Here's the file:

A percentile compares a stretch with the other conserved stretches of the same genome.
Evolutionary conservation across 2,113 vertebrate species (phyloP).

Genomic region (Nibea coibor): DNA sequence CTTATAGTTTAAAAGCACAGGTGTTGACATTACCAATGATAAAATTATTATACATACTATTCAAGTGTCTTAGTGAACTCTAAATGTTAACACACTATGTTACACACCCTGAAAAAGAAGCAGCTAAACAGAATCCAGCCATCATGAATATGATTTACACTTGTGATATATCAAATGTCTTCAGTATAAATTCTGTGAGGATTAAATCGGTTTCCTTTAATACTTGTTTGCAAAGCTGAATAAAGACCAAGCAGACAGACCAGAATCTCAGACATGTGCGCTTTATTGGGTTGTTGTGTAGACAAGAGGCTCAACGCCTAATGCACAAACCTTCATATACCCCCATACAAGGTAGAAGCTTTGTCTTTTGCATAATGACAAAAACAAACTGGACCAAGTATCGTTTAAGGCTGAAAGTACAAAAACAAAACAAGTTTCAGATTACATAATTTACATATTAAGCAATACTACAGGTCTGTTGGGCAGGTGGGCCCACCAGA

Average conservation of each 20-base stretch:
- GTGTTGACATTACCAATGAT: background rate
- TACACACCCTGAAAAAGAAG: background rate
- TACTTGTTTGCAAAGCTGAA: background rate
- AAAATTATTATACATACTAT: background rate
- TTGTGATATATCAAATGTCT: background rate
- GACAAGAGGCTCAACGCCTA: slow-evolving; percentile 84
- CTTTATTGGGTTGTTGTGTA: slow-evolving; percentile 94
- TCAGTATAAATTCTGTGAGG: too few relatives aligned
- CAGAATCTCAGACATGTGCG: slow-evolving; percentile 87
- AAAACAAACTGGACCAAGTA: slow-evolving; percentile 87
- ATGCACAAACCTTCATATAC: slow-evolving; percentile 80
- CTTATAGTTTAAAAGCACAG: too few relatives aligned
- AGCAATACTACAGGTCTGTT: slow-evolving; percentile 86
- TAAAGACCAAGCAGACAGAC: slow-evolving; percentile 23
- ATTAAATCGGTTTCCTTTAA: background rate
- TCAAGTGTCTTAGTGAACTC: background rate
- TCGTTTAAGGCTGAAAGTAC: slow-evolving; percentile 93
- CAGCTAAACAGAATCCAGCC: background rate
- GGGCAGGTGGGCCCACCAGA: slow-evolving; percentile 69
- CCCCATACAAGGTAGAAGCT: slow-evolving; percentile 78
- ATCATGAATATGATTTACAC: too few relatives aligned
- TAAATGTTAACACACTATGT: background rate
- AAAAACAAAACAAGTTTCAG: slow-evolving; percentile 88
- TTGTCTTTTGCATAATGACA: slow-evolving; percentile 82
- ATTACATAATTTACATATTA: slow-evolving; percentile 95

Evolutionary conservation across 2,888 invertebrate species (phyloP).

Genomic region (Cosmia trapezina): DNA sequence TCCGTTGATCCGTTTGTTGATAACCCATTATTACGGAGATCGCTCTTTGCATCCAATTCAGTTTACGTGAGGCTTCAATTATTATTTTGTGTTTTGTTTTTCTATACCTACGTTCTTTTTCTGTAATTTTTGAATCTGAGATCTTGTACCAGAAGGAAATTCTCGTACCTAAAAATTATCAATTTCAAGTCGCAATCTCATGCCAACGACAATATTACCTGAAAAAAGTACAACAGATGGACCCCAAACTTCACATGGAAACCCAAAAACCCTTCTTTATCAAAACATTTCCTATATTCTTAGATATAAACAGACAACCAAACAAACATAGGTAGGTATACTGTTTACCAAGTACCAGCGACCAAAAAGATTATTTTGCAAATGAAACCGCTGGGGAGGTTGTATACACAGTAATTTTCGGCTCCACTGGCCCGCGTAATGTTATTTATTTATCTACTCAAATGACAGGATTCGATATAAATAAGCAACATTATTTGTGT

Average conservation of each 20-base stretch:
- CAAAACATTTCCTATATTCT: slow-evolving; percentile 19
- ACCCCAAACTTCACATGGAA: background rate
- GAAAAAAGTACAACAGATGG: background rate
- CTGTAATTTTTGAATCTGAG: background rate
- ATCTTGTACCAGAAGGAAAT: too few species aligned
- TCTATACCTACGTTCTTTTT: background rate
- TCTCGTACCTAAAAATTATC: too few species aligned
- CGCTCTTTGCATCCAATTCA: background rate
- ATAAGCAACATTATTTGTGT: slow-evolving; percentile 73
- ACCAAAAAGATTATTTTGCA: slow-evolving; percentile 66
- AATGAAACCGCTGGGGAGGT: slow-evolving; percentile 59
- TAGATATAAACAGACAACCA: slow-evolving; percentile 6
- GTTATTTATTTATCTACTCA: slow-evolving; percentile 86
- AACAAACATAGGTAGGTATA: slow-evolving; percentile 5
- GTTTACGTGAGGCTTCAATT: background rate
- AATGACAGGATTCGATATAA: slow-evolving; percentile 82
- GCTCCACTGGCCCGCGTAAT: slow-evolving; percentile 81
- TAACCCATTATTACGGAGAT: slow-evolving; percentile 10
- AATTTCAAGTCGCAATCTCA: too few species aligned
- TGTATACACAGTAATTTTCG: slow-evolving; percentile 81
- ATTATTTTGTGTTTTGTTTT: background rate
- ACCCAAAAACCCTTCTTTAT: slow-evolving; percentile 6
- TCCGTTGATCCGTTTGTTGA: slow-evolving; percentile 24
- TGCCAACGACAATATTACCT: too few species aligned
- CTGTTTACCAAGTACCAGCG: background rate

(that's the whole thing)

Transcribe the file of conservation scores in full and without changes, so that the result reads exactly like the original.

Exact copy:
A percentile compares a stretch with the other conserved stretches of the same genome.
Evolutionary conservation across 2,113 vertebrate species (phyloP).

Genomic region (Nibea coibor): DNA sequence CTTATAGTTTAAAAGCACAGGTGTTGACATTACCAATGATAAAATTATTATACATACTATTCAAGTGTCTTAGTGAACTCTAAATGTTAACACACTATGTTACACACCCTGAAAAAGAAGCAGCTAAACAGAATCCAGCCATCATGAATATGATTTACACTTGTGATATATCAAATGTCTTCAGTATAAATTCTGTGAGGATTAAATCGGTTTCCTTTAATACTTGTTTGCAAAGCTGAATAAAGACCAAGCAGACAGACCAGAATCTCAGACATGTGCGCTTTATTGGGTTGTTGTGTAGACAAGAGGCTCAACGCCTAATGCACAAACCTTCATATACCCCCATACAAGGTAGAAGCTTTGTCTTTTGCATAATGACAAAAACAAACTGGACCAAGTATCGTTTAAGGCTGAAAGTACAAAAACAAAACAAGTTTCAGATTACATAATTTACATATTAAGCAATACTACAGGTCTGTTGGGCAGGTGGGCCCACCAGA

Average conservation of each 20-base stretch:
- GTGTTGACATTACCAATGAT: background rate
- TACACACCCTGAAAAAGAAG: background rate
- TACTTGTTTGCAAAGCTGAA: background rate
- AAAATTATTATACATACTAT: background rate
- TTGTGATATATCAAATGTCT: background rate
- GACAAGAGGCTCAACGCCTA: slow-evolving; percentile 84
- CTTTATTGGGTTGTTGTGTA: slow-evolving; percentile 94
- TCAGTATAAATTCTGTGAGG: too few relatives aligned
- CAGAATCTCAGACATGTGCG: slow-evolving; percentile 87
- AAAACAAACTGGACCAAGTA: slow-evolving; percentile 87
- ATGCACAAACCTTCATATAC: slow-evolving; percentile 80
- CTTATAGTTTAAAAGCACAG: too few relatives aligned
- AGCAATACTACAGGTCTGTT: slow-evolving; percentile 86
- TAAAGACCAAGCAGACAGAC: slow-evolving; percentile 23
- ATTAAATCGGTTTCCTTTAA: background rate
- TCAAGTGTCTTAGTGAACTC: background rate
- TCGTTTAAGGCTGAAAGTAC: slow-evolving; percentile 93
- CAGCTAAACAGAATCCAGCC: background rate
- GGGCAGGTGGGCCCACCAGA: slow-evolving; percentile 69
- CCCCATACAAGGTAGAAGCT: slow-evolving; percentile 78
- ATCATGAATATGATTTACAC: too few relatives aligned
- TAAATGTTAACACACTATGT: background rate
- AAAAACAAAACAAGTTTCAG: slow-evolving; percentile 88
- TTGTCTTTTGCATAATGACA: slow-evolving; percentile 82
- ATTACATAATTTACATATTA: slow-evolving; percentile 95

Evolutionary conservation across 2,888 invertebrate species (phyloP).

Genomic region (Cosmia trapezina): DNA sequence TCCGTTGATCCGTTTGTTGATAACCCATTATTACGGAGATCGCTCTTTGCATCCAATTCAGTTTACGTGAGGCTTCAATTATTATTTTGTGTTTTGTTTTTCTATACCTACGTTCTTTTTCTGTAATTTTTGAATCTGAGATCTTGTACCAGAAGGAAATTCTCGTACCTAAAAATTATCAATTTCAAGTCGCAATCTCATGCCAACGACAATATTACCTGAAAAAAGTACAACAGATGGACCCCAAACTTCACATGGAAACCCAAAAACCCTTCTTTATCAAAACATTTCCTATATTCTTAGATATAAACAGACAACCAAACAAACATAGGTAGGTATACTGTTTACCAAGTACCAGCGACCAAAAAGATTATTTTGCAAATGAAACCGCTGGGGAGGTTGTATACACAGTAATTTTCGGCTCCACTGGCCCGCGTAATGTTATTTATTTATCTACTCAAATGACAGGATTCGATATAAATAAGCAACATTATTTGTGT

Average conservation of each 20-base stretch:
- CAAAACATTTCCTATATTCT: slow-evolving; percentile 19
- ACCCCAAACTTCACATGGAA: background rate
- GAAAAAAGTACAACAGATGG: background rate
- CTGTAATTTTTGAATCTGAG: background rate
- ATCTTGTACCAGAAGGAAAT: too few species aligned
- TCTATACCTACGTTCTTTTT: background rate
- TCTCGTACCTAAAAATTATC: too few species aligned
- CGCTCTTTGCATCCAATTCA: background rate
- ATAAGCAACATTATTTGTGT: slow-evolving; percentile 73
- ACCAAAAAGATTATTTTGCA: slow-evolving; percentile 66
- AATGAAACCGCTGGGGAGGT: slow-evolving; percentile 59
- TAGATATAAACAGACAACCA: slow-evolving; percentile 6
- GTTATTTATTTATCTACTCA: slow-evolving; percentile 86
- AACAAACATAGGTAGGTATA: slow-evolving; percentile 5
- GTTTACGTGAGGCTTCAATT: background rate
- AATGACAGGATTCGATATAA: slow-evolving; percentile 82
- GCTCCACTGGCCCGCGTAAT: slow-evolving; percentile 81
- TAACCCATTATTACGGAGAT: slow-evolving; percentile 10
- AATTTCAAGTCGCAATCTCA: too few species aligned
- TGTATACACAGTAATTTTCG: slow-evolving; percentile 81
- ATTATTTTGTGTTTTGTTTT: background rate
- ACCCAAAAACCCTTCTTTAT: slow-evolving; percentile 6
- TCCGTTGATCCGTTTGTTGA: slow-evolving; percentile 24
- TGCCAACGACAATATTACCT: too few species aligned
- CTGTTTACCAAGTACCAGCG: background rate